Under § 4903(f) of the Labor Code, the Department was entitled to a lien for the amount paid as unemployment compensation disability benefits if, pending a determination under division 4 of the Labor Code, there was uncertainty whether the benefits were payable under the Unemployment Insurance Act or the Workmen's Compensation Law, or, under § 4903(g), for unemployment compensation paid erroneously for a period for which the employee received temporary total disability payments as workmen's compensation. Throughout the entire proceeding before the commission no evidence was introduced as to whether Garcia had suffered a compensable injury and all parties overlooked, or disregarded, the fact that he had, by a writing filed with the commission, consented to the allowance of the claim of the Department as a lien against his compensation. Pacific Indemnity and the Department each claimed that where a compromise was effected it was under no duty to produce any evidence to prove or disprove that the disability during the period for which the applicant received unemployment insurance was one for which he had a right to workmen's compensation. They make the same contentions in the proceeding in this court, and ignore Garcia's consent to allowance of the lien, it being merely remarked by the petitioners in their reply to the answers that Garcia consented to the allowance of a lien only in the event the proof established that the Department was entitled to a lien.

At no time during the hearing was the attention of the referee called to the fact that Garcia had consented to allowance of the lien. It was not mentioned in any report or finding of the referee or the commission and the order allowing the lien was not based upon the consent.

Had the Department of Employment expressed its reliance upon the consent as a sufficient basis for allowance of its lien, it would not have been required to make any further showing of its right to a lien so long as the validity and effect of the consent was not brought in question. Upon the other hand, had the department based its claim of lien primarily upon the consent, the petitioners here would have had a right to offer any proof or any reasons why Garcia should not be held bound by it. Under these circumstances the award, insofar as it allowed the lien of the Department, may not be affirmed upon the ground that Garcia consented that it might be allowed. Considering the state of the record, we regard the consent as prima facie evidence of the validity of the claim of the Department, but we cannot give it conclusive effect when it was ignored throughout the hearing before the commission and also has been ignored in this proceeding in review.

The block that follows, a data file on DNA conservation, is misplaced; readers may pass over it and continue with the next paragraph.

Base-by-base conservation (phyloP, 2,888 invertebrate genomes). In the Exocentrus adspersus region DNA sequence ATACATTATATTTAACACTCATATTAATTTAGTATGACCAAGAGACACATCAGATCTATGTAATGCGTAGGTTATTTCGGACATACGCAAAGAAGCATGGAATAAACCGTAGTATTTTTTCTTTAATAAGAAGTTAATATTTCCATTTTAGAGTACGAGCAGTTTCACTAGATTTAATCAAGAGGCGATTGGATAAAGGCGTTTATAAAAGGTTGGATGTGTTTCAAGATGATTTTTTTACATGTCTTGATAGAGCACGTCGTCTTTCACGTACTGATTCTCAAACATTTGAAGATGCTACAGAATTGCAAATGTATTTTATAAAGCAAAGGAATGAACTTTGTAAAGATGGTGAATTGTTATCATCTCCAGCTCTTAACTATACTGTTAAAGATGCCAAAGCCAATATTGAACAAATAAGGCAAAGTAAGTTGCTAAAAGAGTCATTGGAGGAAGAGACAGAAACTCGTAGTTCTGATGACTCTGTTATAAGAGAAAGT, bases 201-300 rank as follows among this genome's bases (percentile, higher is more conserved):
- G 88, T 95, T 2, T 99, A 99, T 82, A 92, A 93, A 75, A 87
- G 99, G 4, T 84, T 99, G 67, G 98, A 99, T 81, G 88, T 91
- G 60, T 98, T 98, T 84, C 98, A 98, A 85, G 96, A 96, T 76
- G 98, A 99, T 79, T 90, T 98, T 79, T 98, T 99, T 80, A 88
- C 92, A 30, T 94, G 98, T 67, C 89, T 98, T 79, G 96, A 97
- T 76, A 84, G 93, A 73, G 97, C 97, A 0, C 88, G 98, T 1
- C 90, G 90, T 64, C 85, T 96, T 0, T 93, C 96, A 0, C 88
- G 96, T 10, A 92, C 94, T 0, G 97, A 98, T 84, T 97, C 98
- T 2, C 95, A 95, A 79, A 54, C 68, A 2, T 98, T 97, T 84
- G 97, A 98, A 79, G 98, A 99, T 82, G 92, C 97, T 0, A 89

Moreover, in view of the nonassignability of a claim for compensation, Labor Code, § 4900, the ineffectiveness of any agreement for attorney's fees or medical or hospital expense, § 4904, and the requirement that settlement agreements must have the approval of the commission, we believe that where a lien claimant presents the consent of an applicant to allowance of a lien, the commission has broad powers to require proof of the validity of the lien if there is any reason to suspect that the consent was not given freely and with full understanding.

It is an indispensable requirement that there be findings of the commission upon matters in issue sufficient to support its awards. Agreements of settlement approved by the commission are, of course, sufficient so far as the parties to the agreements are concerned, but the rights of third parties, such as lien claimants who are not parties to the agreements, must be determined in the usual course. Here, the agreement between the applicant and the insurer did not of itself establish the validity of the claim of lien of the Department. The burden of producing the evidence upon that issue in case of a compromise does not rest upon the commission, although it should require the parties to produce any necessary evidence. Here, the burden was upon the applicant and his insurer to show cause, if any they had, way they should not be bound by Garcia's consent to allowance of a lien to the Department. If, in further proceedings, the commission should give approval to the consent it would be a sufficient basis for allowance of the lien. If it should for good reason withhold approval the lien would have to be established as in any other case. The amount of an agreed settlement is ‘compensation’ against which a lien may be allowed. Aetna Life Insurance Co. v. Industrial Accident Comm., 38 Cal.2d 599, 241 P.2d 530. Findings of facts establishing a right to a lien are as necessary to allowance of the lien in case of a compromise as they are where no agreement is made.

It appears from the report of the referee after the final hearing that the omission of a disposition of the lien claim from the order approving the compromise was inadvertent. This being so, objections to the informality of the requests of the Department for adjudication of its claim may not be sustained.

The award of a lien to the Department of Employment is annulled and the matter is referred to the commission for further proceedings in accordance with the views herein expressed.

SHINN, Presiding Justice.

PARKER WOOD and VALLÉE, JJ., concur.